It is difficult to locate a definitive version of Handel’s Messiah; in the words of the late music writer Michael Steinberg, “Messiah is a moving target.” We know that the work was composed by Handel in the summer of 1741, and that he adapted and changed the work every time he performed it, including the first performance, until 1753. These changes were often practical, transposing music and reallocating movements based on which singers and musicians were available for the performances in question. Many changes and revisions of the Handel–directed performances of Messiah (1742–1759) came at the behest of soloists who wanted their arias expressly suited to their voices.
Messiah has a rich recording history that stretches back to the beginning of recorded music. Today there are dozens and dozens of albums to choose from. They run the gamut from modern instruments to historically informed performance (HIP) on period instruments, from small chamber performances to brass-infused casts of, yes, thousands, from painstaking re-creations of Handel’s own myriad versions to revised scores that go well beyond Mozart’s re-orchestration into the twentieth century.
My personal favorite Messiah recording is René Jacobs conducting the 1750 version with the Freiburg Baroque Orchestra and Choir of Clare College (Harmonia Mundi). The 1750 version of the score (conducted by the composer) is preferred not only for its transparency and spare orchestration, but for its incorporation of the last revisions that Handel made for aesthetic reasons instead of practical concerns. Jacobs and his chamber-sized, period-instrument ensemble fill Messiah with dramatic urgency within a lean framework. The soloists are expressive and imbue their arias with tasteful ornamentation, with countertenor Lawrence Zazzo providing some exotic color.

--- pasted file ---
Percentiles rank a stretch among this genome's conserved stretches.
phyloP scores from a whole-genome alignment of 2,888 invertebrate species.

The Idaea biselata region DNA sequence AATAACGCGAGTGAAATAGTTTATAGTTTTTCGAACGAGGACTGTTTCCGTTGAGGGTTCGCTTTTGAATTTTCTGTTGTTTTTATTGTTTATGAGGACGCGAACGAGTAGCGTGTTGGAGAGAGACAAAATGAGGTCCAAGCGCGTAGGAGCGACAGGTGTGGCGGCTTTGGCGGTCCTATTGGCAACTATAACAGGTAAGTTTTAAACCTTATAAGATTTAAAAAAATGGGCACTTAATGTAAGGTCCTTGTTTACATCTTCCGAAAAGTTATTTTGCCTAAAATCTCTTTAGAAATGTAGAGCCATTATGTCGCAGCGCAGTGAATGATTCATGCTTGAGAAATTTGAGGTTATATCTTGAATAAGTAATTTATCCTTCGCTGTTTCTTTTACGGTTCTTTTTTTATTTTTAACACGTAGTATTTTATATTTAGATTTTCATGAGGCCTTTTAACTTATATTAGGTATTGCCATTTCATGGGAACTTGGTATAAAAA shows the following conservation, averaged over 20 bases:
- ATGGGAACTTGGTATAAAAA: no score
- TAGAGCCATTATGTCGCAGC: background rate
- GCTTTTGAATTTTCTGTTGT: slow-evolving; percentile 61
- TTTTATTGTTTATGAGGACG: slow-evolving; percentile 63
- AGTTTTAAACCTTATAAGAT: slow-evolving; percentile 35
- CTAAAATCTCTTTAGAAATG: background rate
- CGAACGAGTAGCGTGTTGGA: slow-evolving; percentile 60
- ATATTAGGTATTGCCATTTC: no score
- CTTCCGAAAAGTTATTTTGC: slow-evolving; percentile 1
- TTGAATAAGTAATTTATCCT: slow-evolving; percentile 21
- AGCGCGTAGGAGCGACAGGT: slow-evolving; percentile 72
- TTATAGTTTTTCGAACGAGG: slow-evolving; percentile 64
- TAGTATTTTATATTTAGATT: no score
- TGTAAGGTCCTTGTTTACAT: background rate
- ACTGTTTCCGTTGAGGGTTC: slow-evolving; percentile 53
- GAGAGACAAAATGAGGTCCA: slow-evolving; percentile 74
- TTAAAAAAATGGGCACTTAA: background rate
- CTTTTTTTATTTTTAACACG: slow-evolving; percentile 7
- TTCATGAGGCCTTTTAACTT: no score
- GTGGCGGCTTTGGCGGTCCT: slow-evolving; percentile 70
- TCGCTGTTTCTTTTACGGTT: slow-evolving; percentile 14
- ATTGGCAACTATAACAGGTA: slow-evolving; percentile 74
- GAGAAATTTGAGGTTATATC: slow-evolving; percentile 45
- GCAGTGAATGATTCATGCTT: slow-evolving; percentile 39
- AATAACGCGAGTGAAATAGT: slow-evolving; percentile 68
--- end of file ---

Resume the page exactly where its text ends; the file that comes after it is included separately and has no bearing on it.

Did the popularity of Messiah grow as a result of its shift from Lenten entertainment to an entrenched Yuletide tradition? Certainly, just as stagings of Charles Dickens’ A Christmas Carol, the television special A Charlie Brown Christmas, and The Pogues’ ballad “Fairytale of New York” have profited from their Christmastime associations. But, like Messiah, all these works transcend the trappings of their season and are masterpieces on their own merits, regardless of context. Is Messiah a work of Christian propaganda? Certainly, but to dismiss it as such ignores the oratorio’s reach, which extends beyond a sectarian audience (by design, not by accident) to provide universal spiritual and psychological insight into the human condition. Listeners of all faiths can be touched by the innocent joy Handel infuses into “Every valley shall be exalted,” the wonderment of “For unto us a child is born,” and the thanks giving and reconciliation of “Hallelujah.” The human urgency behind “Why do the nations so furiously rage together” is too great to be bounded solely in Christian doctrine, and the passionate recitative “Thy rebuke hath broken his heart” legitimately speaks to mortal father–son relationships in addition to the divine one that is its subject. “Since by man came death” offers a reflection on mortality as introspective as any Shakespeare tragedy, and Handel’s closing “Amen” is as comforting and world-righting as anything in the classical canon. Here’s to another two hundred fifty years.
Ben Finane is Editor in Chief of listenmusicculture.com and author of Handel’s Messiah and His English Oratorios (Continuum Books).
Photos: Louvre Museum, Lebrecht Music & Arts, The Granger Collection, NY